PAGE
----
Some are slow, some are fast
Keep in mind the tortoise and the rabbit. People recover at different rates. The rabbit peels out right out of the gate (the patient who feels fantastic the very next morning and can’t wait to tell the world how great they are doing!). They run way ahead of the pack, and when they get near the finish line, they are the loudest and the happiest. Good for them!
Most patients (“the pack”) will notice the difference somewhere around 7-10 days after having a tumor removed. They are not way up front with the rabbit, but they’re surely not trailing way behind the pack where the tortoise is. There is nothing wrong with you if you are in the pack. How about the tortoise? The tortoise is going to get there, too. He’s just going to take his sweet time (maybe 6-8 weeks). So don’t panic if you don’t wake up a completely new person the morning after the tumor is removed. Most people don’t.
Certain symptoms get better at different times. Memory loss, mental sharpness, energy levels, concentration abilities, mood stability – these things typically start to get better between 7 and 14 days, on average. Some people don’t feel any different for a month or two. Think about it: your nervous system has to get used to a normal calcium level again. Your brain has not seen normal calcium levels for years. Remember, this disease occurred over a period of years; some things will take days to get better, but some things may take months to get better.
Bone pain gets better almost immediately–within an hour or two. Clearly, this is the most gratifying thing to observe. Attention all rabbits! This may be you! Fatigue (the number one complaint by far) is 7-10 days as noted above. Hair loss in women takes 6-9 months, but it will get better.
Most people can expect improvements in their blood pressure, so discuss this with your doctors. Many of you can expect to decrease your blood pressure medications (some will be able to eliminate these drugs) over a period of 3 to 12 months. This can take a long time in some people as your cardiovascular system heals. Ask your doctor to monitor you for this improvement and the opportunity to get off some medications. The same goes for heart medications and heart rhythm problems.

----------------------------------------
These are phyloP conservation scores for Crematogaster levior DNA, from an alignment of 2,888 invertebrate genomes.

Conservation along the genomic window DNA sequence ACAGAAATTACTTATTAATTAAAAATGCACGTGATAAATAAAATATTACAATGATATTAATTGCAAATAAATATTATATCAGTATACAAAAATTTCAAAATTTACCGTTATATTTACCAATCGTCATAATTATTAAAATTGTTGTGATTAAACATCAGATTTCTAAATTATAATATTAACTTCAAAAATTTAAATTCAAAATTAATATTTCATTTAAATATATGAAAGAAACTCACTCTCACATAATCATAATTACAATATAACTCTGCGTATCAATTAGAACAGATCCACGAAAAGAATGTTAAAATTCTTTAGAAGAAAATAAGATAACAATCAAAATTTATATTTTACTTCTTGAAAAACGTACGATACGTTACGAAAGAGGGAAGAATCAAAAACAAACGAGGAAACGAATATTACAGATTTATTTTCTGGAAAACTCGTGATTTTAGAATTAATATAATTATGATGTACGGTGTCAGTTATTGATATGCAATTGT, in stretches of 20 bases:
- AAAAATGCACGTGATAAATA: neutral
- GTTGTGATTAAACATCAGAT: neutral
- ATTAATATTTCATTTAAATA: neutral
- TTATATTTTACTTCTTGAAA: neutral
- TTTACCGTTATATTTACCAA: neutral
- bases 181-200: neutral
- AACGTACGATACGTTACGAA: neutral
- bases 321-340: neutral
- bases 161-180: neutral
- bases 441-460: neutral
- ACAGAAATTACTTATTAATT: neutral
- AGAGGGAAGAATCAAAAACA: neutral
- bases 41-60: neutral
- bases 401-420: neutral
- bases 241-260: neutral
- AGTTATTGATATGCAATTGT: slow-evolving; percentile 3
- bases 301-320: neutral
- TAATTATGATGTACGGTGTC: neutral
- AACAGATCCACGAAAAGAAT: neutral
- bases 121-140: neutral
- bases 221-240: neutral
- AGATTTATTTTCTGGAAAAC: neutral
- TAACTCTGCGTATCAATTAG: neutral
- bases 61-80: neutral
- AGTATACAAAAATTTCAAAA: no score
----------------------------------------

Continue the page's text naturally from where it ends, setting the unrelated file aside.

Feeling a little weird the first week
You’re going to have hormone shifts in the days and first few weeks after the operation. Hormones are powerful things, and many of them interact with each other. So while you’re having a change in parathyroid hormone, this may show itself in the first few weeks that follow surgery with some strange feelings every now and then. This is a GOOD thing, not a bad thing! No worries, it goes away!
Most people never have any of the problems that we talk about here. Many go out to dinner the night of surgery. Most feel pretty darn good the next day and don’t have any negative effects from the surgery. However, an occasional person will feel “blah” for a few days, or even a few weeks. If you feel bad for a while, just remember we needed to change your hormone levels! As we always tell folks who feel a bit poor or bad for a few days or even a week or two–”We took a tumor out, we didn’t put one in. It WILL get better!”
Most people feel just fine in a day or two
We’ve taken care of tens of thousands of patients with hyperparathyroidism and have seen what happens in the days and weeks after the operation. Most are back to their regular selves within a day or two, and then feeling better a few weeks later than they have in years. Some people take longer. If you are one of them, no worries! You are running with the pack! As we say to almost every patient: there really is no bad news, just good news! You will get through this just fine!